Rich Airey catches up with a family of dairy farmers turned retailers also celebrating 21 years in the industry.

When the Gillett family kicked off their wellies in late 1984 and made the bold move from dairy farming in Lancashire to owning a Spar store in the small Cornish town of Callington, no one could have predicted the lofty position of their business 21 years on.

Gillett’s of Callington now operates 38 stores throughout Cornwall and Devon, with recent acquisitions including stores in Alphington, outside Exeter, and Carnon Downs, near Falmouth.

However, success for managing director John Gillett and his family team has not been overnight, as his son and sales director Mark points out. “We’ve grown steadily to where we are today,” says Mark. “There’s no rocket science involved, just good staff and good managers. Everyone is loyal, con-scientious, keen and enthusiastic.”

As the sector has changed so too has the business. “We couldn’t be called a c-store by today’s standards when we started out, and in fact the shop was called Callington Supermarket,” Mark says. “We had products on our shelves then that just wouldn’t sell here now. Take, for example, something like gravy. In the past we would have stocked all the ingredients needed to make gravy but now people are happy with instant granules. As our customers have changed we’ve had to as well.”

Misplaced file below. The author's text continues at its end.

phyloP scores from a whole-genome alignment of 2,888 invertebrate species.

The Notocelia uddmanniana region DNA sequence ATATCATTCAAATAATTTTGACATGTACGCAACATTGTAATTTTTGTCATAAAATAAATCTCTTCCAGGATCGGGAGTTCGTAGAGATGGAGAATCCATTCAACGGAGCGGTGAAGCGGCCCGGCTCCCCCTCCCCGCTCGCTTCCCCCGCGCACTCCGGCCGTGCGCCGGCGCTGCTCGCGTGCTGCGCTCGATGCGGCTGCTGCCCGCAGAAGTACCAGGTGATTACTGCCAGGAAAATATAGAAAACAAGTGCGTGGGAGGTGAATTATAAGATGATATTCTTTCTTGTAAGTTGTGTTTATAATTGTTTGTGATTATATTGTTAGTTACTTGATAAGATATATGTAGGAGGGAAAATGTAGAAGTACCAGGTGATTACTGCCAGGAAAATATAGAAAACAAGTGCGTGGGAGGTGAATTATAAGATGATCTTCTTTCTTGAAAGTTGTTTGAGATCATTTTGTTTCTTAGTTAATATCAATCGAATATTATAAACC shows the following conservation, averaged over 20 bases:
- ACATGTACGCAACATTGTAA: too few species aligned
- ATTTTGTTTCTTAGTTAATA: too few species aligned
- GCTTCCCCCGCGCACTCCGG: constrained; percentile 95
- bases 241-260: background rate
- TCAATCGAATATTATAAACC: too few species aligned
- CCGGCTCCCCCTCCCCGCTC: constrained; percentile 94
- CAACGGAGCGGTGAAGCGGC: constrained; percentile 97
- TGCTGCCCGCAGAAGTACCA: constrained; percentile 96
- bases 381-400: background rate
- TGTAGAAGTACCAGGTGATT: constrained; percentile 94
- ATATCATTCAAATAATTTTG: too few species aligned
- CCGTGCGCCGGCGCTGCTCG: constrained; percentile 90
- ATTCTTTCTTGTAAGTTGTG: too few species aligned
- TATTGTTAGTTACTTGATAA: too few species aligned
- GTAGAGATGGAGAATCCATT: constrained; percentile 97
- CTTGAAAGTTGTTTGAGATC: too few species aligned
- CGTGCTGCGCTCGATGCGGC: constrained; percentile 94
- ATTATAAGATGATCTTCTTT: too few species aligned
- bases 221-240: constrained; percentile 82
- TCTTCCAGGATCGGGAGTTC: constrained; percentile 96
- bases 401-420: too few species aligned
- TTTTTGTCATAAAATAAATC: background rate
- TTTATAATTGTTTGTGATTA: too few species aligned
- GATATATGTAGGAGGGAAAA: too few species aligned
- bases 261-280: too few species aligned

When the Callington store first opened it traded 50 hours a week with half-day closing on Wednesdays and all day closing on Sundays - a far cry from the longer hours the family was used to working on the farm. This didn’t last long, though, as Mark recalls: “When we started out we were open from 8am to 5.30pm, with a ‘late’ opening on Thursdays until 7pm. Now people need a store to open much longer than that.”

Half-day Wednesdays became a thing of the past and the store was soon trading on Sundays. A refit in 1985 saw business really begin to take off. Turnover climbed to £26,000 a week and later that year ‘eight till late’ hours were introduced - a move that increased turnover to £40,000 a week and saw the family return to the kind of hours they had become accustomed to as farmers. The store is now open 6.30am to 11.30pm, Monday to Sunday.

The type of products and services on offer have also changed a great deal over the past two decades, as Mark explains: “What we’ve certainly seen increase is the amount of space dedicated to fresh and chilled products with people buying less of certain ambient items.”